1. Guarantees

“If someone tries to convince you that an investment is ‘guaranteed to earn high returns,’ it’s a scam,” said Stephanie Genkin, certified financial planner and founder of My Financial Planner, LLC, a New York-based Registered Investment Advisor. The truth is, there are no guarantees with investing, and no one can predict the future.

2. Limited-Time Offers

According to Genkin, consumers can avoid scams by “exercising caution around high-pressure sales.” If you feel pressured to buy an investment right away, don’t. Scammers use this tactic to get your money before you have time to properly research an investment.

3. Opportunities That Are Too Good To Be True

“The common advice, ‘if it’s too good to be true, it probably is’ applies to investments,” Allen said. “Offering unrealistic results, such as outsized returns, a very short investment window, or zero risk” is a big red flag.

4. ‘Inside’ Information

Scammers may try to lure you in with the promise of “inside” information. If someone claims to be able to predict an investment’s performance, steer clear.

5. Unsolicited Investment Advice

If someone approaches you — via email, telephone, social media or any other method — and tries to offer you investment advice, don’t take it. Legitimate businesses and brokers wouldn’t give unsolicited investment advice, so it’s likely a scam.

6. Unregistered Investment Products

Don’t invest in products that aren’t registered with a legitimate agency. Look up products using the SEC’s EDGAR database. Genkin also stated the importance of verifying a broker’s credentials, suggesting consumers do so using the Financial Industry Regulatory Authority (FINRA)’s BrokerCheck tool.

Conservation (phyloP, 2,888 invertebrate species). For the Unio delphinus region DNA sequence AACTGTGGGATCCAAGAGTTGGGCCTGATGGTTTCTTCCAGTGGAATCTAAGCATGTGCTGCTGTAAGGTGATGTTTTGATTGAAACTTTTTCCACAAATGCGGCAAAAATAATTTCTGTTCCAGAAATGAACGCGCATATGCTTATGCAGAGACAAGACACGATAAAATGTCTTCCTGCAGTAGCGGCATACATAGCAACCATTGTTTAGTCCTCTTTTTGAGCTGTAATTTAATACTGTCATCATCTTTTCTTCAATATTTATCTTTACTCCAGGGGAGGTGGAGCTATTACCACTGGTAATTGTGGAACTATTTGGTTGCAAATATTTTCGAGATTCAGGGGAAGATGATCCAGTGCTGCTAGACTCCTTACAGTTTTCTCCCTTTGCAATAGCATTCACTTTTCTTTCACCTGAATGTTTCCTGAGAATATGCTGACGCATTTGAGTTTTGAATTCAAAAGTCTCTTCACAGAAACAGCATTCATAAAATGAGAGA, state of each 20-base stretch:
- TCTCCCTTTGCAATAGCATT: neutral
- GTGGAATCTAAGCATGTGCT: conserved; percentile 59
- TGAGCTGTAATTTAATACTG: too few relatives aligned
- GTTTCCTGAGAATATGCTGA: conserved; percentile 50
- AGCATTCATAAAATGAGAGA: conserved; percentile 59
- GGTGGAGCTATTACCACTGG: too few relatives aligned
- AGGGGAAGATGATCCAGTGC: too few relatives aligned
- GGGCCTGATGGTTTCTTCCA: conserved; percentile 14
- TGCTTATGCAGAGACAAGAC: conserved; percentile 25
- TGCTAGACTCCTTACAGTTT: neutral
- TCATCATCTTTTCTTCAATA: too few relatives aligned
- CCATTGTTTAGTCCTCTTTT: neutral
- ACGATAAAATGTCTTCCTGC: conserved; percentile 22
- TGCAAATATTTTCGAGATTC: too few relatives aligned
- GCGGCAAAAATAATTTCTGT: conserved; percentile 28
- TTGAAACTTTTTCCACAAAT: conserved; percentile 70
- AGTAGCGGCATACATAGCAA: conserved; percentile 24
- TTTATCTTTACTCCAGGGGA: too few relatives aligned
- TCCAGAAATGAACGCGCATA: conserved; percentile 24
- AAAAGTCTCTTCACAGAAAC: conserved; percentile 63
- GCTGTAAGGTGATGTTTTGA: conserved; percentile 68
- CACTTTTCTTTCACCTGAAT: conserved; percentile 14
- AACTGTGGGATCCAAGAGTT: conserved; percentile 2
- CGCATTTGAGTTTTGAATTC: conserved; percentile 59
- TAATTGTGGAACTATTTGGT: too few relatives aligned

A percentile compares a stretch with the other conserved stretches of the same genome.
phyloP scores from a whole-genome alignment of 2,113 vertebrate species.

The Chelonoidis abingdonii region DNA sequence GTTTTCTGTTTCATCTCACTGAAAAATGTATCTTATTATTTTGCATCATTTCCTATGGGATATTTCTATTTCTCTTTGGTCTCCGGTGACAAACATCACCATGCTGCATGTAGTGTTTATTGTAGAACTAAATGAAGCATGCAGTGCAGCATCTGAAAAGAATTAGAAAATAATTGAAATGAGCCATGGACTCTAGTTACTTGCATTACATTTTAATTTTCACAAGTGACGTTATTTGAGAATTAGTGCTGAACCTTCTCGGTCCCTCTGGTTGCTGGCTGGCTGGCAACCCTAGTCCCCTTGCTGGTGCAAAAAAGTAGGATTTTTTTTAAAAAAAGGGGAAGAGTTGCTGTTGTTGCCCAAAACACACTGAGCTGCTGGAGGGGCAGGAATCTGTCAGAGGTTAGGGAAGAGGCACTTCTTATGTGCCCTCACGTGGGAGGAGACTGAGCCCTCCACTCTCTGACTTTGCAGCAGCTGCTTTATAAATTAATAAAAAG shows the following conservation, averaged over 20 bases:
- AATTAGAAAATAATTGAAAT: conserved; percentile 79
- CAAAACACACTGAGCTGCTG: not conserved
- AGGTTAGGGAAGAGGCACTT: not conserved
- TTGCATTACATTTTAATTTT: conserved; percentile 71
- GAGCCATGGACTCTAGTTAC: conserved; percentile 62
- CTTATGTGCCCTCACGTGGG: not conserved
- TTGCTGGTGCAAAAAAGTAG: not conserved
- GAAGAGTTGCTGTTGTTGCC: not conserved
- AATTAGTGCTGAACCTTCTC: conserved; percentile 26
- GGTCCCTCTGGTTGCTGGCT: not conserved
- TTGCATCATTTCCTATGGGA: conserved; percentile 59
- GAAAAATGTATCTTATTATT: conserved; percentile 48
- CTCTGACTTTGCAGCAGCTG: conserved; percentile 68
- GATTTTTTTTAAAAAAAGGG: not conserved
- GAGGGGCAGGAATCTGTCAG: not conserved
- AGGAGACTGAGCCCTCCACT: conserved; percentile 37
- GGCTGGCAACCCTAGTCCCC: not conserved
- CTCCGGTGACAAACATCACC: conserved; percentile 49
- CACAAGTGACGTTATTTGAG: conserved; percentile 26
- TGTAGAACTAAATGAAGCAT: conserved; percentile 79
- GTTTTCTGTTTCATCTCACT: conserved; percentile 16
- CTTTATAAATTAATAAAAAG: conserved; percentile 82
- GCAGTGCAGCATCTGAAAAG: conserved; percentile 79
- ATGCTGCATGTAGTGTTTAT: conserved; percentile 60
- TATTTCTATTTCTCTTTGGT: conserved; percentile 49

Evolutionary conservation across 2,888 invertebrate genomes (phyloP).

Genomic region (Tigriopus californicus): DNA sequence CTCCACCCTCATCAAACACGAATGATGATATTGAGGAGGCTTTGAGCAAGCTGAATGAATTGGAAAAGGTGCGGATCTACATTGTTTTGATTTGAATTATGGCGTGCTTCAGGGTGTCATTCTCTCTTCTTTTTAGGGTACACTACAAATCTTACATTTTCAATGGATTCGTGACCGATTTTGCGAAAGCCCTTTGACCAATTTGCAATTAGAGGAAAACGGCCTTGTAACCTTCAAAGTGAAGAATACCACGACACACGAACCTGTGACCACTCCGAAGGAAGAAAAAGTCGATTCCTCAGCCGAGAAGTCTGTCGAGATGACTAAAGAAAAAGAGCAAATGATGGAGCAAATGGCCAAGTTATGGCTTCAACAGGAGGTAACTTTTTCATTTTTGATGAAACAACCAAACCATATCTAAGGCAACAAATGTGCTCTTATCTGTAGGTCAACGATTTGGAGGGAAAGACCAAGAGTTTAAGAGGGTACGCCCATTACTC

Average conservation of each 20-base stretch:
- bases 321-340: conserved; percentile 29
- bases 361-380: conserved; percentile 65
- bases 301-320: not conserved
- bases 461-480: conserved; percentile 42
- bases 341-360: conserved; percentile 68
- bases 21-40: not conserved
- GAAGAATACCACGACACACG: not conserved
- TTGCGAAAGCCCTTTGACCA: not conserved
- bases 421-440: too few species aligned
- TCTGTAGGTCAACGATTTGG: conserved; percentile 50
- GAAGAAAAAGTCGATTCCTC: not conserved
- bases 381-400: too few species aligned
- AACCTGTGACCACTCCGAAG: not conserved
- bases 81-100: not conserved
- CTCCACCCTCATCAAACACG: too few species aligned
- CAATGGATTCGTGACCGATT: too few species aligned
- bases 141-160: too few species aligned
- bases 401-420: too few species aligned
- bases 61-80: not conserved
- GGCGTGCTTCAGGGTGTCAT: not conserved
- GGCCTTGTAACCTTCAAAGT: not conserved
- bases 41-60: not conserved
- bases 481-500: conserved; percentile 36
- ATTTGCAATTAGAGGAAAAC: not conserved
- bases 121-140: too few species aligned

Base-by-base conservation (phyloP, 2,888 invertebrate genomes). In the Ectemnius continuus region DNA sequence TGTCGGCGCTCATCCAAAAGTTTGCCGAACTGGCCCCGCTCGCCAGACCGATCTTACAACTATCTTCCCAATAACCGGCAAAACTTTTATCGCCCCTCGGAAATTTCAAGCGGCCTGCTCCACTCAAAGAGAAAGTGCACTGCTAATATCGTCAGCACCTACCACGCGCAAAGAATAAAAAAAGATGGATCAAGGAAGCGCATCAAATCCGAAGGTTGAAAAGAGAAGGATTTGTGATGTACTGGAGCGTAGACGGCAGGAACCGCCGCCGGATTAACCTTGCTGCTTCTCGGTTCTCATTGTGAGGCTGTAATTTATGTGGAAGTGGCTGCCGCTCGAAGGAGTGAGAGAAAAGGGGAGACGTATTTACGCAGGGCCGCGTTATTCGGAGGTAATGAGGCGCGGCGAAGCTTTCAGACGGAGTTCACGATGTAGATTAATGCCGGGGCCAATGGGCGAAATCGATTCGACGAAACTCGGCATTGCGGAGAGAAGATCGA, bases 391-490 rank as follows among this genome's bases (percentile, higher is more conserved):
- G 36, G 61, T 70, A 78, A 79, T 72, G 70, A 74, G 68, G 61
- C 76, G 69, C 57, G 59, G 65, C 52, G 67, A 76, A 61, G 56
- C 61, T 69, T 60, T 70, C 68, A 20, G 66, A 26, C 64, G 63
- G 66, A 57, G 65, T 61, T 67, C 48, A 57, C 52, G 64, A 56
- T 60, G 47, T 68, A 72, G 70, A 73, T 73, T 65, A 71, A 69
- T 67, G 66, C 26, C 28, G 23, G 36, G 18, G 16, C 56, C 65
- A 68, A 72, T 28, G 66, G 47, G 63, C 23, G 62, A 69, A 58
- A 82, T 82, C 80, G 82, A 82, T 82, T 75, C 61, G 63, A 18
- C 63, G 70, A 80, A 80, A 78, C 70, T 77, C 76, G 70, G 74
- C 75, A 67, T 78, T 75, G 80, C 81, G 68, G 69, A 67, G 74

7. Upfront Payment Requests

If you’re asked to provide an upfront fee to close a deal or are contacted out of the blue to make a payment you don’t recognize, be wary. Scammers may ask for such a “fee” or “expense” with the promise of paying it back later — which they won’t.

What To Do If You’re a Victim of Investment Fraud

If you think you’re a victim of investment fraud, build a file of all the information and communication you have related to the incident. “Gather evidence related to the fraud, including all correspondence, contracts and receipts. This can help you build a case against a scammer and potentially recoup some of your losses,” Allen stated.

Next, report the fraud. Genkin suggested reporting the incident to a variety of agencies: “Contact the SEC, your state attorney general’s office, FINRA and the Federal Trade Commission (FTC). All of them have departments that handle investor fraud complaints.” Finally, decide how you want to proceed — perhaps with a lawsuit, arbitration or mediation.

Know that taking these steps may not lead to your recovering your money, but they can help you move forward and be better prepared in the future.